The Real iPod: Elon Musk's Wild Idea for a 'Jetson Tunnel' from S.F. to L.A.

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The inventor wants to find the fifth dimension ... of transportation.

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Trains are slow. Planes are unwieldy. Cars are, er, pedestrian. What if there were another way -- a better way -- for people to travel over long distances?

Elon Musk, he of PayPal, Tesla, and SpaceX fame, thinks he has that way. And it is a notional vehicle that can carry people between Los Angeles and San Francisco ... in 30 minutes flat.

He calls it "the Hyperloop."

"We have planes, trains, automobiles and boats," Musk told Sarah Lacey at a PandoDaily event in L.A. So: "What if there was a fifth mode?"

So, wait. Would this be "something like a Jetsons tunnel, you just get in and it whisks you away?" Lacey asked.

And you know what? Yes! Yes, it would!

The Hyperloop would be three or four times faster than a bullet train, Musk said, and twice as fast as an airplane. It would be powered by solar panels. It would be "immune to weather." It would be unable to crash. 

Per Business Insider's transcript of the PandoDaily event:

This system I have in mind, how would you like something that can never crash, is immune to weather, it goes 3 or 4 times faster than the bullet train... it goes an average speed of twice what an aircraft would do. You would go from downtown LA to downtown San Francisco in under 30 minutes. It would cost you much less than an air ticket than any other mode of transport. I think we could actually make it self-powering if you put solar panels on it, you generate more power than you would consume in the system. There's a way to store the power so it would run 24/7 without using batteries. Yes, this is possible, absolutely.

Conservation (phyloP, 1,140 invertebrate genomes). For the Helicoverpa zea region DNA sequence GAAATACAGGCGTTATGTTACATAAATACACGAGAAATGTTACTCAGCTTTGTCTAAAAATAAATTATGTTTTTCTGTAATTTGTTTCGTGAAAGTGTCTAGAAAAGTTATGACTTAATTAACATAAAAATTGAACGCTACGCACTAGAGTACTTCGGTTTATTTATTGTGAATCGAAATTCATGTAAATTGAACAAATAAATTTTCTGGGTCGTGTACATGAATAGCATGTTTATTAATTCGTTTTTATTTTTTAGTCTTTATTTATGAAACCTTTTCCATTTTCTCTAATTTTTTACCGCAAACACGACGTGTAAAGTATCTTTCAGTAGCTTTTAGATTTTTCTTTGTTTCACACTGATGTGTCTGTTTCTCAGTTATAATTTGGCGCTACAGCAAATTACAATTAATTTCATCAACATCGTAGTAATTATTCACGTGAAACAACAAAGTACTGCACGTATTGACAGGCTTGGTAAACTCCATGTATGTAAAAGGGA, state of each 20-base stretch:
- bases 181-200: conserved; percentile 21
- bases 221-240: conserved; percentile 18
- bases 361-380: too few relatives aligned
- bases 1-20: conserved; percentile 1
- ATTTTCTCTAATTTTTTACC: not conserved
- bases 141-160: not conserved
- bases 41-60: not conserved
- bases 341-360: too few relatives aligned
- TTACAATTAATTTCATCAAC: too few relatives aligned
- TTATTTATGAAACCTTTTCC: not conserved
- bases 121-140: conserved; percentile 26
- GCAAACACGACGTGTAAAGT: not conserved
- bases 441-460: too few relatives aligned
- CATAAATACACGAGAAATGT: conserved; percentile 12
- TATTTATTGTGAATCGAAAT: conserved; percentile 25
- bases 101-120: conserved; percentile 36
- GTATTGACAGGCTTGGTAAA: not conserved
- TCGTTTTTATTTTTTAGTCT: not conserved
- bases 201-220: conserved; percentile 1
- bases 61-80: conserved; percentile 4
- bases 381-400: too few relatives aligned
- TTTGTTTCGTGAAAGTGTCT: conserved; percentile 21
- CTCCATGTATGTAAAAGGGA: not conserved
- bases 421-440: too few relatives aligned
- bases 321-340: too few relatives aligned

Well, first of all: YES, PLEASE. Second of all, though: What? A cheap, faster-than-a-plane, weather-immune, crash-impervious people-mover? There's a pretty good reason we can't travel between LA and SF in 30 minutes, which is that we can't travel between LA and SF in 30 minutes. The challenges here are enormous. And what would the Hyperloop actually look like? Google's geektastic monorail capsules? A tunnel? A pod? A series of pods?

Those questions are for later, though. For now, it's the idea that counts. Musk might patent the Hyperloop concept, he said, and then open up its implementation to "anyone who can make a credible case that they can do it." So the Hyperloop really could be anything. [Though: fingers crossed for a series of pods.] Then again, Musk has a pretty great track record of turning the whimsical into the actual -- and of, in general, saying nay to the naysayers. SpaceX and Tesla and even PayPal are testaments to what can happen when you encounter limitations and -- quickly! cheaply! easily! -- whisk them away.

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Megan Garber is a staff writer at The Atlantic. She was formerly an assistant editor at the Nieman Journalism Lab, where she wrote about innovations in the media.

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